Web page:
Despite the fact that Rabindranath Tagore is one of the most celebrated and renowned poet, author, and lyricist, his prowess is more revered in the short story section of the Indian subcontinent. During his lifetime, Rabindranath Tagore wrote several poems, novels and short stories. Though he started writing at a very young age, his desire to produce more number of literary works only enhanced after the death of his wife and children.
In 1901, Tagore shifted to Santiniketan where he purposefully built an experimental school which came to be known as the Mandir. Even though it was built in the modern era classes were held under trees and followed the traditional guru-shishya style of education. This is where Tagore had lost his wife and children after which his life became full of distress.
But this acted like a positive catalyst for his writings. He started gaining much fame and became popular amongst the Bengali people and also among foreign readers. His recognition around the world kept on increasing and soon he was awarded the Nobel Prize in literature in 1913 and became the first Nobel Laureate in Asia.
One of the short stories that come to the mind right now is ‘Kabuliwala’. While “Kabuliwala” shows how time can test relationships, the story also shows the enduring strength of human emotions.
Critics argue—“The effect of time on relationships is best seen in the relationship between Mini and the Kabuliwala. When she was a child, both Tagore's daughter and the old Kabuliwala were the best of friends. They shared inside jokes, laughter, and a deep connection. Eight years passes between them as Rahmun is imprisoned. When he is released, he returns to see his friend. The little girl he once knew stands in front of him as a bride-to-be.”
Tagore details how time tests relationships when he writes how the Kabuliwala was unable “to revive their old friendship.” Whereas Mini laughed at his joke about visiting her “father-in-law” she no longer is able to do so. As he makes the same joke, Mini “now understood the meaning of the word 'father-in-law' and she could not reply to his as of old.” Tagore notes that time has altered their relationship: “I remembered the day when the Kabuliwallah and my Mini had first met, and I felt sad.” Tagore also mourns the altering of his own relationship with Mini. As a child, Mini would talk to Tagore incessantly, interrupting his writing with her constant stream of chatter.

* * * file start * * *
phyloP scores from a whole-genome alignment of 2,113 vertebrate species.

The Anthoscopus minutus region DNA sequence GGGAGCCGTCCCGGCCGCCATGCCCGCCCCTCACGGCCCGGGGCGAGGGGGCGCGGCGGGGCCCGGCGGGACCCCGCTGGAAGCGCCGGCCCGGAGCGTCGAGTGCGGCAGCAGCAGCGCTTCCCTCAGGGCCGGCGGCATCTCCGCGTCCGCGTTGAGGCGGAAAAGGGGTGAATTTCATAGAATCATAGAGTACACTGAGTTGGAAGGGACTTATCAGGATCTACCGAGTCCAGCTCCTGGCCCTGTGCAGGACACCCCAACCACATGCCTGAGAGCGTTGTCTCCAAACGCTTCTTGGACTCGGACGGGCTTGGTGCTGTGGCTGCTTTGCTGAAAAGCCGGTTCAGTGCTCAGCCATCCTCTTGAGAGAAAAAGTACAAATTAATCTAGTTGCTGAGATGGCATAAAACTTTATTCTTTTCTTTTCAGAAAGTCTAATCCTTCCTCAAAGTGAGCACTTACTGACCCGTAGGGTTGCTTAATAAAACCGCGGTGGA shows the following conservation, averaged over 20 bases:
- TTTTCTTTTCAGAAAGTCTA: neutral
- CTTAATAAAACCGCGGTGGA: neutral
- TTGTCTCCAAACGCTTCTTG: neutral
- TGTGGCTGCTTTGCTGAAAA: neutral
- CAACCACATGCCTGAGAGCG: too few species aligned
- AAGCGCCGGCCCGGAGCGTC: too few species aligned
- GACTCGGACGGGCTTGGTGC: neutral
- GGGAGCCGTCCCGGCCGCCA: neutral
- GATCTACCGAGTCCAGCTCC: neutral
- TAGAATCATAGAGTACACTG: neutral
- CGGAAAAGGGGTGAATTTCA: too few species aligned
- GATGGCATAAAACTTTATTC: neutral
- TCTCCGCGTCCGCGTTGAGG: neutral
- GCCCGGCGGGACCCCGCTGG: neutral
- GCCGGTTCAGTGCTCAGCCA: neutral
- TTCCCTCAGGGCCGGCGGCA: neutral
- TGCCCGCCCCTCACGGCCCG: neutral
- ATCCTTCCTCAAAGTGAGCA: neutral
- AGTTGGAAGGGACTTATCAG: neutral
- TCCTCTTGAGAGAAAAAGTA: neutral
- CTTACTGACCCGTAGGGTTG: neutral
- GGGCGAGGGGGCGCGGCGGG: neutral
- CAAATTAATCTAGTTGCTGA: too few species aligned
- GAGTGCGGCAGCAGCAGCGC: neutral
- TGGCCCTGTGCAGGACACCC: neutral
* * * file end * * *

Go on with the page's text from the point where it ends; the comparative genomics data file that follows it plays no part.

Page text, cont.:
As time has passed, Tagore notes that he and his daughter no longer speak to one another as they used to. When Tagore feels sad over what he sees with his daughter and the Kabuliwala, he is also mourning how time has altered his own relationship with Mini.
Time has a powerful effect on human relationships. However, Tagore suggests that this effect does not have to be entirely debilitating. Human beings can use the passing of time to establish new emotional connections in their relationships. Tagore notes that the Kabuliwala's connection his daughter motivated his friendship with Mini.
When Tagore gives him the money to go back to Afghanistan, it signals this chance for a new start. It is an instant where a new emotional connection can offset time's debilitating touch. It is for this reason that at the story's end Tagore is able to take solace that “in a distant land a long-lost father met again with his only child.”
Time is shown to have a deteriorating effect on relationships in “Kabuliwala.” It erodes the relationship that Rahmun has with his own daughter and with Mini. It also permanently alters the relationship that Tagore has with his child. On this level, it causes a sadness to see such human contact transformed through time.
However, Tagore also shows that human beings can positively respond to this reality. While time alters what we once had, through Kabuliwala's example, human beings are able to new relationships. As a result, human emotion can withstand the pressures of time's touch. Today on the death anniversary of the legendary penman we remember the immense knowledge of human emotions he shared with us. A toast of tea to the great maestro of short stories, poems, and novels while we still read his words and verses and will continue to do so far into the future.